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Yelp Seeks Buyer Amid Slow Growth, Rising Costs

Yelp Inc. YELP 6.25 % is exploring a sale as the company at the top of many Internet search results struggles to post strong growth with users and advertisers.

The San Francisco-based site was willing five years ago to go it alone despite an acquisition offer from Google Inc. GOOGL 1.63 % Today, it is working with investment bankers and sounding out potential buyers, people familiar with the matter said.

A deal isn’t imminent, one of the people cautioned, and may not happen at all.

But that willingness itself is a sign of the struggles at a company that has amassed millions of consumer reviews of everything from restaurants to dentists to hair salons.

Yelp is contending with a host of troubles: slowing user growth, rising costs, a return to a quarterly loss and a stock price that has shed more than half its value since its high last year.

It wasn’t long ago that technology executives thought highly specific local searches, reviews and advertising would be a winning formula as Internet use moved to devices like the iPhone.

But Yelp’s stumbles are showing that the slow-changing world of local business is harder to crack than was originally thought.

While Internet users have increasingly searched for restaurants and points of interest in their cities and neighborhoods, Yelp and others have had difficulty turning the small businesses that populate the local economy into paying advertisers, said Sameet Sinha, an analyst at investment bank B. Riley & Co. in San Francisco.

“Small and medium-sized businesses are always fickle with their advertising budgets,” Mr. Sinha said.

It’s also hard to keep mom-and-pop shops returning as advertisers each year.

Mr. Sinha estimates that as many as 70% of Yelp’s advertisers stop buying ads on the site after a year.

Yelp also relies on Google Inc. GOOGL 1.63 % ’s search engine for more than half its online visitors. That reliance has created tension between the two companies over the years, especially as Google has pushed further into its own listings for restaurants and other local points of interest.

Yelp executives have complained that Google has altered its search results, directing users to its own local listings rather than Yelp, and it testified in Congress that such practices are anticompetitive.

A Google spokesman declined to comment.

Unique visitors to Yelp grew to 142.5 million in the first quarter, an increase of 7.5% from the prior year. That was a slowdown compared with the company’s 12.8% growth in the fourth quarter.

Yelp Chief Financial Officer Rob Krolik said in a call with analysts last month that part of that slower growth was “a Google-driven phenomenon, based on their algorithmic changes last year” that mostly affected visits to Yelp’s site outside the U.S.

Now Yelp may be looking to be gobbled up. Investors welcomed the idea. The company had a market capitalization of $ 2.9 billion before The Wall Street Journal reported Yelp’s exploration of a sale, and it ended the day valued at $ 3.4 billion. Its shares closed Thursday up 23% at $ 47.01.

Yelp started in 2004 after former PayPal executives Jeremy Stoppelman and Russ Simmons devised a local website to replace word-of-mouth recommendations. With a $ 1 million investment from PayPal founder Max Levchin, the site quickly spread to new markets and drew a community of contributors who regularly submitted detailed reviews.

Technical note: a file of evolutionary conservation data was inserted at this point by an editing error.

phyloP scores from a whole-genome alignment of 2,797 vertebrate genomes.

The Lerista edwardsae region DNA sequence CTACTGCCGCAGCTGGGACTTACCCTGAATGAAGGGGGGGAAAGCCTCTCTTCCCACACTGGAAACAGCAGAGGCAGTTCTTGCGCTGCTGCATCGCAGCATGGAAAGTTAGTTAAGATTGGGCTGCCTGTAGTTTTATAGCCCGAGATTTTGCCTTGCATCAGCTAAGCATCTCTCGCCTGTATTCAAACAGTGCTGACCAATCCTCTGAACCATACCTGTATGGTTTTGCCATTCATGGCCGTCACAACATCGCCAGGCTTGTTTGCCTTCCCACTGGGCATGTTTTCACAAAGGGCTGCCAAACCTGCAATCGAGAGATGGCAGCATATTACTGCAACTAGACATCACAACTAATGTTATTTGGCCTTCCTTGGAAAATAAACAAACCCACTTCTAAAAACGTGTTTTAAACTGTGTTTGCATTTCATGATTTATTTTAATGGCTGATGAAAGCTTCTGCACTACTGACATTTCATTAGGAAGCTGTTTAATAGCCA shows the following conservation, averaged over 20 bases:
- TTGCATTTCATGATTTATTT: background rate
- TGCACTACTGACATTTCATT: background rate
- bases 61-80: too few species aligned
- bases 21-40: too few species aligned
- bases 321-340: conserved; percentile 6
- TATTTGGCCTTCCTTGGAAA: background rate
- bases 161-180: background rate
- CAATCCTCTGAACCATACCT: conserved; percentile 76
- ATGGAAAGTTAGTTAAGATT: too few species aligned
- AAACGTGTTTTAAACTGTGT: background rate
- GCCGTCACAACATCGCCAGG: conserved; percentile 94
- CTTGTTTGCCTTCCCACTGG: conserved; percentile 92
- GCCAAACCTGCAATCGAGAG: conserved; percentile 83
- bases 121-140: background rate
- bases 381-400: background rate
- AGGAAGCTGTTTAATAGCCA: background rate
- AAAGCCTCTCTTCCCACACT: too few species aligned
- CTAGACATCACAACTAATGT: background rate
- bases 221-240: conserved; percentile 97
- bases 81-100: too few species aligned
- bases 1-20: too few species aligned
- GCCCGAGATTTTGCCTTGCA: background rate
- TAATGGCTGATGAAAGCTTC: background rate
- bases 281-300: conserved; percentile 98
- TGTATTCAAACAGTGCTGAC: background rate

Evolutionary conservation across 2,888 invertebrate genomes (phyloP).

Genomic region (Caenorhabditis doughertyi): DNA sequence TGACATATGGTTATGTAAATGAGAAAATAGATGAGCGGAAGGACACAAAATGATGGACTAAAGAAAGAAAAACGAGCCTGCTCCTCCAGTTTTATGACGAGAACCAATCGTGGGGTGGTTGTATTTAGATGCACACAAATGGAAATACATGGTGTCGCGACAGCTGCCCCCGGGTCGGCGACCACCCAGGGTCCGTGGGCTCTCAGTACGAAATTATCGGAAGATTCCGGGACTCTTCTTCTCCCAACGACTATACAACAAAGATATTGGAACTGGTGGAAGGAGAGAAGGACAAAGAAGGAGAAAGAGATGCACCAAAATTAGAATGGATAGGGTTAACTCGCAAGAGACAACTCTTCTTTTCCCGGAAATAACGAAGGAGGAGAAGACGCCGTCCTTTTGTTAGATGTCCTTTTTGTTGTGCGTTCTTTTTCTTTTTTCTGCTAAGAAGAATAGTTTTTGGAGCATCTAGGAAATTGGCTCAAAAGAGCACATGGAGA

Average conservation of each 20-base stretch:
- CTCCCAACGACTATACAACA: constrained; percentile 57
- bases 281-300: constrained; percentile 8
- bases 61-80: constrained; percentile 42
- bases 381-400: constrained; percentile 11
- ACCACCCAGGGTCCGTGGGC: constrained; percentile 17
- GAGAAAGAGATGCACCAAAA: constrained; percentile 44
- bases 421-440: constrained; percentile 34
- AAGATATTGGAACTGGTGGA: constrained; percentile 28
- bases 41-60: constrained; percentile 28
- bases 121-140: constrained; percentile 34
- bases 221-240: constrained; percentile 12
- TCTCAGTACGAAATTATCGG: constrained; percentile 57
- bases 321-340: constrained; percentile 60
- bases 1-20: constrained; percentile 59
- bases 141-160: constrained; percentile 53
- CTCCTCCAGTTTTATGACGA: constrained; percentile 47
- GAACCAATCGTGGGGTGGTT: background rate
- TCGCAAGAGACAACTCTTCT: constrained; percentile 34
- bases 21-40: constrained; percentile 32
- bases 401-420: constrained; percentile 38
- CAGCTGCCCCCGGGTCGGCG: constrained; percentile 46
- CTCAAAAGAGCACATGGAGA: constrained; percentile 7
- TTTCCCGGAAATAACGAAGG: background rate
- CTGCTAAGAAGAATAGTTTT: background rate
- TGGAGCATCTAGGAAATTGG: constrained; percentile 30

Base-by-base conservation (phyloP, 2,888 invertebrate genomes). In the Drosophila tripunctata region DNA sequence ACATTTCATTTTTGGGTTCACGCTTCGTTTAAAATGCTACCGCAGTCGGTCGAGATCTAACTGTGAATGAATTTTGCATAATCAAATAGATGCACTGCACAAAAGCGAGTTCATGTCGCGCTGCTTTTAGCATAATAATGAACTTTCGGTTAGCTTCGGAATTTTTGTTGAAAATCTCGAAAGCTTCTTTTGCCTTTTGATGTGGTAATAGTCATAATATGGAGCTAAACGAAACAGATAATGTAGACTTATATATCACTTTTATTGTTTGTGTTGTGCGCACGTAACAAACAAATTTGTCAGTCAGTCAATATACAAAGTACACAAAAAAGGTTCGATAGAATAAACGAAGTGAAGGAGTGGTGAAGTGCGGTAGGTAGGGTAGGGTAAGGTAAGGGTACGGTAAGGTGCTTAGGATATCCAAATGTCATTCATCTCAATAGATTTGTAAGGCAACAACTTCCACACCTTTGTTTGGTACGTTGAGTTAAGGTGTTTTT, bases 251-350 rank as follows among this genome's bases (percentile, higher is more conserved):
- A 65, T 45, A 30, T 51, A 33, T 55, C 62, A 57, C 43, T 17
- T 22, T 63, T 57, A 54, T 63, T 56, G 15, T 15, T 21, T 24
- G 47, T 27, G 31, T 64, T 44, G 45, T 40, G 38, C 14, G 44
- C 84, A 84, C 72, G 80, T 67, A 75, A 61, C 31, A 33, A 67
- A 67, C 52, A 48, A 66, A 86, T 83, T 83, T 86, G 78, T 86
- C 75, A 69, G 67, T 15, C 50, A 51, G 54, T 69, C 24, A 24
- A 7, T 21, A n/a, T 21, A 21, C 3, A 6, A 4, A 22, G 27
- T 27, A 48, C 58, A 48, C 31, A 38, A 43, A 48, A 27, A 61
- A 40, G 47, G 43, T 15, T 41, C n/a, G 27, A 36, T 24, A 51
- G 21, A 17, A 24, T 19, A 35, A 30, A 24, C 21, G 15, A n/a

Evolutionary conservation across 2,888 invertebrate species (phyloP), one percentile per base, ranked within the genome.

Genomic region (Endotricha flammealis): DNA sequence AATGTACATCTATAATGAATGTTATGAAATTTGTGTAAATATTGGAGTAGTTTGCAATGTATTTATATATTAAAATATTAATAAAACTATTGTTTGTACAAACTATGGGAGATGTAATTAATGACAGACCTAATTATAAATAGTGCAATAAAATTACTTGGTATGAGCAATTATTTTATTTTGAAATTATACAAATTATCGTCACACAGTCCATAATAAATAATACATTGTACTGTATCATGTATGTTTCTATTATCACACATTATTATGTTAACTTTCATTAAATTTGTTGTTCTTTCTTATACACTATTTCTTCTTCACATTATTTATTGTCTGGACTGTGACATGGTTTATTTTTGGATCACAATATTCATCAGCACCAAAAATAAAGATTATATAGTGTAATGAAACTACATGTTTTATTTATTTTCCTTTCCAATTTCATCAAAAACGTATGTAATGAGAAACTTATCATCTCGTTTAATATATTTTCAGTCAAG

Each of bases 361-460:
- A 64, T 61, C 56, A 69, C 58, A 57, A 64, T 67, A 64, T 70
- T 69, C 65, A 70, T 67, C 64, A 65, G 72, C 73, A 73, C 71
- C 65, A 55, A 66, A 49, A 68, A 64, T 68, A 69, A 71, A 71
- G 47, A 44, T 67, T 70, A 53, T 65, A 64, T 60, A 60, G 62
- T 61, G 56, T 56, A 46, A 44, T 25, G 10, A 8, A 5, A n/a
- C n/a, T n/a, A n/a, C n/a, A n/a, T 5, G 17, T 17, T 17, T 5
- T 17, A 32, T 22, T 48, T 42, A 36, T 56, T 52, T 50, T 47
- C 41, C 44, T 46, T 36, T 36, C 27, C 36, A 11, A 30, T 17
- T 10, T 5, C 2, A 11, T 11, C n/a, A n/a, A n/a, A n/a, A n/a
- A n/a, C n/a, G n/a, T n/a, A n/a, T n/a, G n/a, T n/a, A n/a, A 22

Quick expansion allowed the company to trump newspapers and yellow pages as a preferred reference point for Web-savvy shoppers, and it began selling advertising to mom-and-pop businesses.

By 2009, Yelp found itself in talks about a possible takeover by Google for at least $ 500 million, the Journal reported at the time.

The discussions eventually fell apart, and Yelp decided to go it alone, raising more than $ 100 million in an initial public offering in 2012. Google, meanwhile, built out its own platform to display local businesses in its search results.

Most of Yelp’s revenue comes from small businesses that pay to advertise on the site through specially tailored profiles and payments for customer referrals. The company is still struggling to become profitable. It booked a $ 36.5 million profit on $ 377.5 million in revenue in 2014. But it lost $ 1.3 million in the first quarter, returning to red ink after three straight quarters in the black.

Other Internet websites that rely on local business advertising have also stumbled.

Angie’s List, which charges membership fees for access to reviews, had a $ 12 million loss last year after generating $ 315 million in revenue. Groupon last year posted a $ 73 million loss despite having $ 1.63 billion in revenue. Foursquare has tinkered for years with its business model.

Even as it struggles with growth, Yelp could be attractive to a wide range of buyers beyond online-review rivals.

A deep base of reviews can be a valuable asset because they take time to amass. Reviews are magnets for smartphone users, which is valuable to companies seeking mobile growth. Also, a website with a loyal following entices more users to visit the site directly, allowing its owner to avoid paying for search-engine advertising.

Yelp’s stable of consumer reviews could appeal to owners of other websites. TripAdvisor Inc., which said it averaged 340 million visitors in the first quarter, has added five new restaurant sites over the past year.

Priceline Group Inc. last year paid about $ 2.6 billion to buy restaurant booker OpenTable Inc.

—Scott Austin contributed to this article.

Write to Dana Mattioli at, Drew FitzGerald at and Douglas MacMillan at

Corrections & Amplifications:
Russ Simmons was misspelled as Russ Simons in the photo caption on an earlier version of this article. (May 7, 2015) US Business

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